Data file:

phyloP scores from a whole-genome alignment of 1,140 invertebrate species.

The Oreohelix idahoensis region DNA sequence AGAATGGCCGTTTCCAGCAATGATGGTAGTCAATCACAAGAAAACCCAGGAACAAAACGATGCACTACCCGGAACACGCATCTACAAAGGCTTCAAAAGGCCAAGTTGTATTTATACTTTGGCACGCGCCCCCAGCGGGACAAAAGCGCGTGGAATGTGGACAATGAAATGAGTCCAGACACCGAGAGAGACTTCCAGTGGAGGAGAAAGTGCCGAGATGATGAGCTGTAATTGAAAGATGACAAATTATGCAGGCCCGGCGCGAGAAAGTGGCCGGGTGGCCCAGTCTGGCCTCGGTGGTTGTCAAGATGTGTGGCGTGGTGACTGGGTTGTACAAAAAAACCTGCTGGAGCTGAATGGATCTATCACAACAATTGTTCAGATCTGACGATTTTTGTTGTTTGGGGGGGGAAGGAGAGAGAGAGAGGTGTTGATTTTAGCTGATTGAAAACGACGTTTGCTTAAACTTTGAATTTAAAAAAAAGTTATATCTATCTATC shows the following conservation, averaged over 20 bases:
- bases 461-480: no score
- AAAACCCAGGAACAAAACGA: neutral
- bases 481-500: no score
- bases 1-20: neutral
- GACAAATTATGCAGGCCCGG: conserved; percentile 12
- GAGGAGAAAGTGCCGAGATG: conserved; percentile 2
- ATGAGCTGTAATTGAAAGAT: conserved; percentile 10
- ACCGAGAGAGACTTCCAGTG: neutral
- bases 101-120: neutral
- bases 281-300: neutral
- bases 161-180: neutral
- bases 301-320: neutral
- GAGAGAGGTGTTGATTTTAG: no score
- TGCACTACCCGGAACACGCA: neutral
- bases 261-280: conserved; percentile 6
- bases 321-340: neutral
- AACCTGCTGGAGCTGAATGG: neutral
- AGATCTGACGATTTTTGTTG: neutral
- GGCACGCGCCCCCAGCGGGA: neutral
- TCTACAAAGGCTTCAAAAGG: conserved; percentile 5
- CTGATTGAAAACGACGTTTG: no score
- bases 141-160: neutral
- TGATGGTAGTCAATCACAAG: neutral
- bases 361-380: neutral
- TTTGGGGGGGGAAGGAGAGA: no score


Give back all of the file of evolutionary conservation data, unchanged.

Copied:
phyloP scores from a whole-genome alignment of 1,140 invertebrate species.

The Oreohelix idahoensis region DNA sequence AGAATGGCCGTTTCCAGCAATGATGGTAGTCAATCACAAGAAAACCCAGGAACAAAACGATGCACTACCCGGAACACGCATCTACAAAGGCTTCAAAAGGCCAAGTTGTATTTATACTTTGGCACGCGCCCCCAGCGGGACAAAAGCGCGTGGAATGTGGACAATGAAATGAGTCCAGACACCGAGAGAGACTTCCAGTGGAGGAGAAAGTGCCGAGATGATGAGCTGTAATTGAAAGATGACAAATTATGCAGGCCCGGCGCGAGAAAGTGGCCGGGTGGCCCAGTCTGGCCTCGGTGGTTGTCAAGATGTGTGGCGTGGTGACTGGGTTGTACAAAAAAACCTGCTGGAGCTGAATGGATCTATCACAACAATTGTTCAGATCTGACGATTTTTGTTGTTTGGGGGGGGAAGGAGAGAGAGAGAGGTGTTGATTTTAGCTGATTGAAAACGACGTTTGCTTAAACTTTGAATTTAAAAAAAAGTTATATCTATCTATC shows the following conservation, averaged over 20 bases:
- bases 461-480: no score
- AAAACCCAGGAACAAAACGA: neutral
- bases 481-500: no score
- bases 1-20: neutral
- GACAAATTATGCAGGCCCGG: conserved; percentile 12
- GAGGAGAAAGTGCCGAGATG: conserved; percentile 2
- ATGAGCTGTAATTGAAAGAT: conserved; percentile 10
- ACCGAGAGAGACTTCCAGTG: neutral
- bases 101-120: neutral
- bases 281-300: neutral
- bases 161-180: neutral
- bases 301-320: neutral
- GAGAGAGGTGTTGATTTTAG: no score
- TGCACTACCCGGAACACGCA: neutral
- bases 261-280: conserved; percentile 6
- bases 321-340: neutral
- AACCTGCTGGAGCTGAATGG: neutral
- AGATCTGACGATTTTTGTTG: neutral
- GGCACGCGCCCCCAGCGGGA: neutral
- TCTACAAAGGCTTCAAAAGG: conserved; percentile 5
- CTGATTGAAAACGACGTTTG: no score
- bases 141-160: neutral
- TGATGGTAGTCAATCACAAG: neutral
- bases 361-380: neutral
- TTTGGGGGGGGAAGGAGAGA: no score